Puri noted that Allor’s HB 4089– which was passed in the House in April and now sits in the Senate Judiciary and Public Safety Committee. – would include etizolam as a Schedule 1 controlled substance under Michigan law. Several states have in the past few years added the drug to their narcotics schedules.

Possession of a Schedule 1 substance can result in a potential lengthy prison sentence along with sometimes astronomical fines, Puri said. The bills would make possession of the drug, if added to Michigan’s drug schedule, a misdemeanor. Manufacture and distribution of the drug would remain a felony.


Out-Of-State Police Recruitment High Priority Under $250M Supplemental

Incentivizing police officers to move to Michigan to work for state and local police agencies is slated to see the largest amount of funding under a roughly $250 million substitute unveiled by Republicans at the House Appropriations Committee on Wednesday.

While the substitute was adopted, no vote was taken on reporting the bill to the full House.

The supplemental, HB 5522 sponsored by Rep. Mike Mueller (R-Linden), would fund police training, recruitment and supports through $156.3 million in General Fund and $93.8 million from federal funding.

Of the total, $57.5 million General Fund would be allocated to Move to Michigan Incentives, which would help local law enforcement agencies attract out-of-state officers by paying up to two years of their maximum pension contribution for individual or family coverage into a health savings account.

If an out-of-state officer has a defined contribution plan at their current employer and are not vested, the money could be used to pay match employer contributions that officer would forfeit upon moving to Michigan. Finally, the funding could reimburse hunting and fishing licenses fees and recreation passports for those relocating officers.

Committee Chair Rep. Thomas Albert (R-Lowell) told reporters after the meeting that incentivizing police officers to come to Michigan for employment was “a huge priority” and that the biggest barrier was retirement benefits.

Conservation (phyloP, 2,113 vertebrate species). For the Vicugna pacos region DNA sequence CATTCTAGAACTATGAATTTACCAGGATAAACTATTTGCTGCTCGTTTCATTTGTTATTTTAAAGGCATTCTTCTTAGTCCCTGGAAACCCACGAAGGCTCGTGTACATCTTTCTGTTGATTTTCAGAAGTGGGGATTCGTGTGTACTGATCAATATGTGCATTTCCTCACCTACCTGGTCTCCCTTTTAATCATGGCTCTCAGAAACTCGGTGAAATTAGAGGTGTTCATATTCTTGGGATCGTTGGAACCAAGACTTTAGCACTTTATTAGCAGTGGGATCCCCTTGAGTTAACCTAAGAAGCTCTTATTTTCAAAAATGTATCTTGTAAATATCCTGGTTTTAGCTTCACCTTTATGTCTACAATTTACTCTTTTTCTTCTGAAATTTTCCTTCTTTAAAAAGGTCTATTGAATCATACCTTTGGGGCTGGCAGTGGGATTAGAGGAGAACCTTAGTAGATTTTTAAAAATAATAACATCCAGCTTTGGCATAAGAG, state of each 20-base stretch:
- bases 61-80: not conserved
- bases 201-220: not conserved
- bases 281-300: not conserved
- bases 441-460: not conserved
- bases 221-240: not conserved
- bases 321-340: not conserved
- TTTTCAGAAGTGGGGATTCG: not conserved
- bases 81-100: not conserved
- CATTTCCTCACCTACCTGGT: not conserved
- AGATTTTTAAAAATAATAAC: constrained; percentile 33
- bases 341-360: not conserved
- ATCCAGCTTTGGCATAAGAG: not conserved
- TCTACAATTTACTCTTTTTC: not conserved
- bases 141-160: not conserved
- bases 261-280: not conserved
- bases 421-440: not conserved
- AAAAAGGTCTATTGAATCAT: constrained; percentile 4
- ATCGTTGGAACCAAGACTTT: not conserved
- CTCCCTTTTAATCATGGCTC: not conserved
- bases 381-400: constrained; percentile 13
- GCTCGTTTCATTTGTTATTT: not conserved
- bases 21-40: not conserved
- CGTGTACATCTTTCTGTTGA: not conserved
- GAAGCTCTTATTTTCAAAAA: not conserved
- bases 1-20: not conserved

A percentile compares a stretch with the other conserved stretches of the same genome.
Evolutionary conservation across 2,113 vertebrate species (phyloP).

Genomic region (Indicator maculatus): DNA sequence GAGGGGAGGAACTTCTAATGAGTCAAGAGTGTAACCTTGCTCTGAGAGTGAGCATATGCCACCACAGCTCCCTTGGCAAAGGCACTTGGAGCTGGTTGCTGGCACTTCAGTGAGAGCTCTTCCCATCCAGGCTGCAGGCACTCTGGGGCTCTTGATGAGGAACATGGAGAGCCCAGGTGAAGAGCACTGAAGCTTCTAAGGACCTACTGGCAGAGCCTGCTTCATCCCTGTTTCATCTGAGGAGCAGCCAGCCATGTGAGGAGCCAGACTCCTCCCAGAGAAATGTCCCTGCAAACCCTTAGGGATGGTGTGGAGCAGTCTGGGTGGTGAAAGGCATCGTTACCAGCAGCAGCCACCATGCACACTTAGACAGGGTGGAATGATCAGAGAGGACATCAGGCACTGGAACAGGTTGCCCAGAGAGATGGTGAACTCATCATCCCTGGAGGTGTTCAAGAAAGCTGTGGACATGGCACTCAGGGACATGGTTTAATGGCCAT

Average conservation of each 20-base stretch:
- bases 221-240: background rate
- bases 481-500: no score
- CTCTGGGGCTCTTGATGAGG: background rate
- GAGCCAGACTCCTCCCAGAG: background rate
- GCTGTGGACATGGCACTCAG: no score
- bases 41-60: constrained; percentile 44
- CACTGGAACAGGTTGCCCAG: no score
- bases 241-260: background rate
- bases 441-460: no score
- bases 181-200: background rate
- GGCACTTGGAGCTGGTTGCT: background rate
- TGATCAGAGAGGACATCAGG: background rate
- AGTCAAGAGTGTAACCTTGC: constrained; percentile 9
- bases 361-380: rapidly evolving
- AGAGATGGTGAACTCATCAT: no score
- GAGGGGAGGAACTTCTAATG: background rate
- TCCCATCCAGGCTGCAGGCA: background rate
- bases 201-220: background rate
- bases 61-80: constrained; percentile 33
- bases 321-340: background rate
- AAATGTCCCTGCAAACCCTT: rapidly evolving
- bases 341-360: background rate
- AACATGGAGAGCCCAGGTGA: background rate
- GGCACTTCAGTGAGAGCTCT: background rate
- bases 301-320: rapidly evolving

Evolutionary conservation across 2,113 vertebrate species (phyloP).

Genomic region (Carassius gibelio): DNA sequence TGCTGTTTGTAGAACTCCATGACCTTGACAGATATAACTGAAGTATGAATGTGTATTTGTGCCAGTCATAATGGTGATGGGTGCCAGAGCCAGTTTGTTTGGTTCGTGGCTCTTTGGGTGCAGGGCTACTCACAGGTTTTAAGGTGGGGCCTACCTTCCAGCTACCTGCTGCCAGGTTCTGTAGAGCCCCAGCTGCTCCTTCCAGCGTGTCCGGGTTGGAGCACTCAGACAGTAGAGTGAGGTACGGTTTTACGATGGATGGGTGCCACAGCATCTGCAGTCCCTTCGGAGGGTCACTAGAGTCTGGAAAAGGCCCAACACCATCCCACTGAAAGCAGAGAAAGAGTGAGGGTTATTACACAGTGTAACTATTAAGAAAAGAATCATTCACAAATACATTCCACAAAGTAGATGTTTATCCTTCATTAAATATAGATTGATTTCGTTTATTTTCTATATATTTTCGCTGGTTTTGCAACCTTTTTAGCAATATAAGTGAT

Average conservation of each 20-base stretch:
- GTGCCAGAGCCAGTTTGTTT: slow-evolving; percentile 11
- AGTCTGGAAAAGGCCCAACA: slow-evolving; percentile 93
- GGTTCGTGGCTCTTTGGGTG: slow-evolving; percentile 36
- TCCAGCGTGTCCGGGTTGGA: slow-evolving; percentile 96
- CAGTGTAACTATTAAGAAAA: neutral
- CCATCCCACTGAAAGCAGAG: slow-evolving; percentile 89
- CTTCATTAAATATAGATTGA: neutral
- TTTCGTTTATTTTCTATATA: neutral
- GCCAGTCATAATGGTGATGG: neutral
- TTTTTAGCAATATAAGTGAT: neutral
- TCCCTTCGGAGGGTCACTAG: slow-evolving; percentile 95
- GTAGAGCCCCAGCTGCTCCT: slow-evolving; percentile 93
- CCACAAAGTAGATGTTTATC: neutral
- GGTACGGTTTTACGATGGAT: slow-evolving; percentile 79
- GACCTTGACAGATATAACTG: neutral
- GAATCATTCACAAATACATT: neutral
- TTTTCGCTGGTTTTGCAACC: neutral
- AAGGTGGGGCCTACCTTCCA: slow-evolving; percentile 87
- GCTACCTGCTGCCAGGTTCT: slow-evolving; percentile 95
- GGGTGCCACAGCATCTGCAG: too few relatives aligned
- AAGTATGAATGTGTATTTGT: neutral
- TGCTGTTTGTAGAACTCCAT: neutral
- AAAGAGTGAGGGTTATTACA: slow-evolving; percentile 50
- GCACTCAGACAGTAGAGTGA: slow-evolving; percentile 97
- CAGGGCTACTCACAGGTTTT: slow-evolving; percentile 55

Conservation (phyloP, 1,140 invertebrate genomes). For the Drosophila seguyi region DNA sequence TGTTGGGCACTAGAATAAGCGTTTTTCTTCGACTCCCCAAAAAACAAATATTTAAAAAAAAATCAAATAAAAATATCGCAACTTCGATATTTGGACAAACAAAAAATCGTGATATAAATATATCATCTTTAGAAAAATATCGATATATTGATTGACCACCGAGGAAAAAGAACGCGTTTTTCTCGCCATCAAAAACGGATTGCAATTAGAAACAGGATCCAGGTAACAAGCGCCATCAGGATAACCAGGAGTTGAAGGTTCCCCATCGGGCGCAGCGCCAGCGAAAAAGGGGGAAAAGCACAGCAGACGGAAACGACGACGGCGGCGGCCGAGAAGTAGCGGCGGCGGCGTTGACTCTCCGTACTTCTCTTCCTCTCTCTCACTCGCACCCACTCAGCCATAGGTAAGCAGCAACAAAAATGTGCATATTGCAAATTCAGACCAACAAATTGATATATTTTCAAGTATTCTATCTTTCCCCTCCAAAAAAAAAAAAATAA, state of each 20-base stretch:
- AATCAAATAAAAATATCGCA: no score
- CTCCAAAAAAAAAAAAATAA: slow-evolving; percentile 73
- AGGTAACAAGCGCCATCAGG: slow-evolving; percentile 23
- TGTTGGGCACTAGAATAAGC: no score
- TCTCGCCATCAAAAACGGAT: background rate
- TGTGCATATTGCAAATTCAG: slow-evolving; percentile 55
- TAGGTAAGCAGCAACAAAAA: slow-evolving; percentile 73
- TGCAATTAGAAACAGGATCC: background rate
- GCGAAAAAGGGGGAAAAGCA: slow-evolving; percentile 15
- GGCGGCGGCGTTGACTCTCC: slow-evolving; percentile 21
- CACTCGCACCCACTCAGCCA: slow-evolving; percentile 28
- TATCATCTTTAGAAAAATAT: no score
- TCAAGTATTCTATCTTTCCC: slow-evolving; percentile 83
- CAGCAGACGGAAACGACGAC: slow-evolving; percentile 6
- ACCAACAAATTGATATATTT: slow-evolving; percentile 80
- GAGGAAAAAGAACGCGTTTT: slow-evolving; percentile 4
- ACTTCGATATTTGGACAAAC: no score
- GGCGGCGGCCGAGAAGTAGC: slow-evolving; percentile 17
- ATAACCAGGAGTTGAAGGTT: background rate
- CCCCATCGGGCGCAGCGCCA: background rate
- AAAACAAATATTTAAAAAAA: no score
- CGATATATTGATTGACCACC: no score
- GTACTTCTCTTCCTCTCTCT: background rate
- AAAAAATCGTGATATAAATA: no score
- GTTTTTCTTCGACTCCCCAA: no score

“If we keep shifting officers from one department in Michigan to another, we’re not really helping. We need to grow the pool of applicants that we have,” he said. “We’re seeing throughout the country a lot of officers with a lot of experience that are on the sidelines right now, so we want them to come here, and we want that experience here.”

In addition to relocation incentives, the substitute would include $40 million in public safety academy assistance programs, $25 million in grants for communication towers and other communication equipment, $10 million for more school resource officers and $10 million for public safety retention bonuses up to $5,000.

Another $15 million is slated to expand the Police Athletic League, $10 million would give signing bonus grants to new public safety officers and first responders – both who live in-state or relocate from out-of-state – and another $10 million would go toward new riot gear and body armor grants for local law enforcement agencies.

There would be several smaller allotments, such as $7.5 million for grants for body-cameras, $7.5 million to cover training fund revenue lost during the pandemic and $7.5 million, all federal funds, to the Department of Health and Human Services for mental health support.

The Department of Corrections would receive $12 million under the substitute, $4 million of that from General Fund: $5 million for officers to complete collegiate courses needed to work for MDOC, $2.5 million in correction officer signing bonuses (up to $5,000 per person), $2.5 million in correction officer retention bonuses (up to $5,000 per person) and $2 million for a pilot electronic monitoring program in Genesee County.

This funding is a staunch increase from the $32 million Gov. Gretchen Whitmer called for in late October to fund police recruitment and retention. That came from a proposal in August to utilize $75 million of federal monies from the American Rescue Plan for law enforcement investments and initiatives.

While Albert said he had not talked to the governor’s office about the plan, Republicans are already heralding the potential investment as a win.

“I am very encouraged by the investment in law enforcement that House Republicans proposed today. … This investment will remove some of those hurdles and give them the support they need to keep us safe,” Tom Leonard, candidate for attorney general, said in a statement. “In an era where too many of our leaders support defunding our police while violent crime increases, it’s encouraging to see common sense proposals that will actually benefit our communities.”

House Speaker Jason Wentworth (R-Farwell) added that the funding was meant to reflect that “men and women in uniform deserve to know that they are a priority and that their work is important to us.”

“In an era when far too many people are attacking law enforcement and looking for ways to defund the police, we chose to stand with them and find solutions together,” he said in a statement. “Using their experience and their expertise, we built a plan that will rebuild the ranks, train them up to a higher level, and give our local heroes all the tools they need to do the job.”